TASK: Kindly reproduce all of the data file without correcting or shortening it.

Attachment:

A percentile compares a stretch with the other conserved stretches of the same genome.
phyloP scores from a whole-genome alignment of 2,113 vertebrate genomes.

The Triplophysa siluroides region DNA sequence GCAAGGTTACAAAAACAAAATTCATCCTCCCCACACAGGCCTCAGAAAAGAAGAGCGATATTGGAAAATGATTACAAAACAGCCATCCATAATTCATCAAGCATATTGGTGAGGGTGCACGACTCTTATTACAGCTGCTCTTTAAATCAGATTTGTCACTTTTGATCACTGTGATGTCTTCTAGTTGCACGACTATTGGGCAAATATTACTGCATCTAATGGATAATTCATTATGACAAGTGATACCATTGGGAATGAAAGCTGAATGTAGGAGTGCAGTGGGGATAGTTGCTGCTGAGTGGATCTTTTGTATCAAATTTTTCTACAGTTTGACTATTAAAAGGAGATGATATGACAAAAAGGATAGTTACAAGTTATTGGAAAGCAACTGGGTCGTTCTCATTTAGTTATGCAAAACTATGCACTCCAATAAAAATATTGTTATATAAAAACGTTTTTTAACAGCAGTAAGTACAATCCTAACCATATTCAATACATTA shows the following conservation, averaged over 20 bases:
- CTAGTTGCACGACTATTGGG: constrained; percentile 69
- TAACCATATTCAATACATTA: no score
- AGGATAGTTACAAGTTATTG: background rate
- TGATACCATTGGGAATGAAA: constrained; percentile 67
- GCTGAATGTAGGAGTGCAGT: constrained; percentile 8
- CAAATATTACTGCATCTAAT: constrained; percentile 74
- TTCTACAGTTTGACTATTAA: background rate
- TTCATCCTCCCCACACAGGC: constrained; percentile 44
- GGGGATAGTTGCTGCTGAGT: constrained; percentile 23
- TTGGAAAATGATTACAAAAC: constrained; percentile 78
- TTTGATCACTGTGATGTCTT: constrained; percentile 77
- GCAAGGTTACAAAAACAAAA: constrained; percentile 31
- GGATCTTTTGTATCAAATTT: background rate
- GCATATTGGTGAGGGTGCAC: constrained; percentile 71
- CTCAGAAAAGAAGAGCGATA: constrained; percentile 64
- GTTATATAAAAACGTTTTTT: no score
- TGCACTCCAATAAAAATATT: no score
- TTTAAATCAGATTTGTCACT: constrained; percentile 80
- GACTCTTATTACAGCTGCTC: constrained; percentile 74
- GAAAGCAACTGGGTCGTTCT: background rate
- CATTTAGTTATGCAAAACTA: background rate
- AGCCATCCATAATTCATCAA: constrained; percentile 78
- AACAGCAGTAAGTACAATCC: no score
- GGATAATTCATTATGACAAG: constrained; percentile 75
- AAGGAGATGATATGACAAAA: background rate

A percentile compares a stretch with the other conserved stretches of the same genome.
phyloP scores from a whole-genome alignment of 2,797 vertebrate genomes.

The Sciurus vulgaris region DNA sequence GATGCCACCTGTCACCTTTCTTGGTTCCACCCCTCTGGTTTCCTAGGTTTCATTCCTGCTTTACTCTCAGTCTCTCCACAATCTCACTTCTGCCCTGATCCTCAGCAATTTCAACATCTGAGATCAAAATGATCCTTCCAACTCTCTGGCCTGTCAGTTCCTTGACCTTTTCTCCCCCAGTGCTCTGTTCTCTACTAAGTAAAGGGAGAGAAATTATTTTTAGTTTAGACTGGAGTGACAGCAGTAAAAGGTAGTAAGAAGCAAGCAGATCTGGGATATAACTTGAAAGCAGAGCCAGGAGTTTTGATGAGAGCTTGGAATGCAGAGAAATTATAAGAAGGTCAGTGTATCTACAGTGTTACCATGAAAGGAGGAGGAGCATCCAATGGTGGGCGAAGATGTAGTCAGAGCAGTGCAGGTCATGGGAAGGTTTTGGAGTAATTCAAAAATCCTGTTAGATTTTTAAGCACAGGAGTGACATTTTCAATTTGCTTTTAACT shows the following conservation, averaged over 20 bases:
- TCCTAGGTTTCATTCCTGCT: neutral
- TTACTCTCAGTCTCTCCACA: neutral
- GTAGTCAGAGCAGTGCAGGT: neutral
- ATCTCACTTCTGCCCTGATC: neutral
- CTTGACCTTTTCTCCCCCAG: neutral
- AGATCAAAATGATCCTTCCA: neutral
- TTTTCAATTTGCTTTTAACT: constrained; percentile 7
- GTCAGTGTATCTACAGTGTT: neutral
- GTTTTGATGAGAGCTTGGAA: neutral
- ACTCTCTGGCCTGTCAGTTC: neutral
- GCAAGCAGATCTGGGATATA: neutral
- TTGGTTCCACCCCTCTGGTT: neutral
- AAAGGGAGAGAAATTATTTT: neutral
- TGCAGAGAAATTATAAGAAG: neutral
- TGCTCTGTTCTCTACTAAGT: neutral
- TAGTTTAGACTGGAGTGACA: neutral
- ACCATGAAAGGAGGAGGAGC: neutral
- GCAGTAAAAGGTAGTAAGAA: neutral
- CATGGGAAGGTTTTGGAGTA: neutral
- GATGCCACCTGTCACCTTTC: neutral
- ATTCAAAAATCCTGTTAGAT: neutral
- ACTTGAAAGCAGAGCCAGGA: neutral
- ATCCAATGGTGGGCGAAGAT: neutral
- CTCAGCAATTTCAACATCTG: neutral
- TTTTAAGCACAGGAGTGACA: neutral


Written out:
A percentile compares a stretch with the other conserved stretches of the same genome.
phyloP scores from a whole-genome alignment of 2,113 vertebrate genomes.

The Triplophysa siluroides region DNA sequence GCAAGGTTACAAAAACAAAATTCATCCTCCCCACACAGGCCTCAGAAAAGAAGAGCGATATTGGAAAATGATTACAAAACAGCCATCCATAATTCATCAAGCATATTGGTGAGGGTGCACGACTCTTATTACAGCTGCTCTTTAAATCAGATTTGTCACTTTTGATCACTGTGATGTCTTCTAGTTGCACGACTATTGGGCAAATATTACTGCATCTAATGGATAATTCATTATGACAAGTGATACCATTGGGAATGAAAGCTGAATGTAGGAGTGCAGTGGGGATAGTTGCTGCTGAGTGGATCTTTTGTATCAAATTTTTCTACAGTTTGACTATTAAAAGGAGATGATATGACAAAAAGGATAGTTACAAGTTATTGGAAAGCAACTGGGTCGTTCTCATTTAGTTATGCAAAACTATGCACTCCAATAAAAATATTGTTATATAAAAACGTTTTTTAACAGCAGTAAGTACAATCCTAACCATATTCAATACATTA shows the following conservation, averaged over 20 bases:
- CTAGTTGCACGACTATTGGG: constrained; percentile 69
- TAACCATATTCAATACATTA: no score
- AGGATAGTTACAAGTTATTG: background rate
- TGATACCATTGGGAATGAAA: constrained; percentile 67
- GCTGAATGTAGGAGTGCAGT: constrained; percentile 8
- CAAATATTACTGCATCTAAT: constrained; percentile 74
- TTCTACAGTTTGACTATTAA: background rate
- TTCATCCTCCCCACACAGGC: constrained; percentile 44
- GGGGATAGTTGCTGCTGAGT: constrained; percentile 23
- TTGGAAAATGATTACAAAAC: constrained; percentile 78
- TTTGATCACTGTGATGTCTT: constrained; percentile 77
- GCAAGGTTACAAAAACAAAA: constrained; percentile 31
- GGATCTTTTGTATCAAATTT: background rate
- GCATATTGGTGAGGGTGCAC: constrained; percentile 71
- CTCAGAAAAGAAGAGCGATA: constrained; percentile 64
- GTTATATAAAAACGTTTTTT: no score
- TGCACTCCAATAAAAATATT: no score
- TTTAAATCAGATTTGTCACT: constrained; percentile 80
- GACTCTTATTACAGCTGCTC: constrained; percentile 74
- GAAAGCAACTGGGTCGTTCT: background rate
- CATTTAGTTATGCAAAACTA: background rate
- AGCCATCCATAATTCATCAA: constrained; percentile 78
- AACAGCAGTAAGTACAATCC: no score
- GGATAATTCATTATGACAAG: constrained; percentile 75
- AAGGAGATGATATGACAAAA: background rate

A percentile compares a stretch with the other conserved stretches of the same genome.
phyloP scores from a whole-genome alignment of 2,797 vertebrate genomes.

The Sciurus vulgaris region DNA sequence GATGCCACCTGTCACCTTTCTTGGTTCCACCCCTCTGGTTTCCTAGGTTTCATTCCTGCTTTACTCTCAGTCTCTCCACAATCTCACTTCTGCCCTGATCCTCAGCAATTTCAACATCTGAGATCAAAATGATCCTTCCAACTCTCTGGCCTGTCAGTTCCTTGACCTTTTCTCCCCCAGTGCTCTGTTCTCTACTAAGTAAAGGGAGAGAAATTATTTTTAGTTTAGACTGGAGTGACAGCAGTAAAAGGTAGTAAGAAGCAAGCAGATCTGGGATATAACTTGAAAGCAGAGCCAGGAGTTTTGATGAGAGCTTGGAATGCAGAGAAATTATAAGAAGGTCAGTGTATCTACAGTGTTACCATGAAAGGAGGAGGAGCATCCAATGGTGGGCGAAGATGTAGTCAGAGCAGTGCAGGTCATGGGAAGGTTTTGGAGTAATTCAAAAATCCTGTTAGATTTTTAAGCACAGGAGTGACATTTTCAATTTGCTTTTAACT shows the following conservation, averaged over 20 bases:
- TCCTAGGTTTCATTCCTGCT: neutral
- TTACTCTCAGTCTCTCCACA: neutral
- GTAGTCAGAGCAGTGCAGGT: neutral
- ATCTCACTTCTGCCCTGATC: neutral
- CTTGACCTTTTCTCCCCCAG: neutral
- AGATCAAAATGATCCTTCCA: neutral
- TTTTCAATTTGCTTTTAACT: constrained; percentile 7
- GTCAGTGTATCTACAGTGTT: neutral
- GTTTTGATGAGAGCTTGGAA: neutral
- ACTCTCTGGCCTGTCAGTTC: neutral
- GCAAGCAGATCTGGGATATA: neutral
- TTGGTTCCACCCCTCTGGTT: neutral
- AAAGGGAGAGAAATTATTTT: neutral
- TGCAGAGAAATTATAAGAAG: neutral
- TGCTCTGTTCTCTACTAAGT: neutral
- TAGTTTAGACTGGAGTGACA: neutral
- ACCATGAAAGGAGGAGGAGC: neutral
- GCAGTAAAAGGTAGTAAGAA: neutral
- CATGGGAAGGTTTTGGAGTA: neutral
- GATGCCACCTGTCACCTTTC: neutral
- ATTCAAAAATCCTGTTAGAT: neutral
- ACTTGAAAGCAGAGCCAGGA: neutral
- ATCCAATGGTGGGCGAAGAT: neutral
- CTCAGCAATTTCAACATCTG: neutral
- TTTTAAGCACAGGAGTGACA: neutral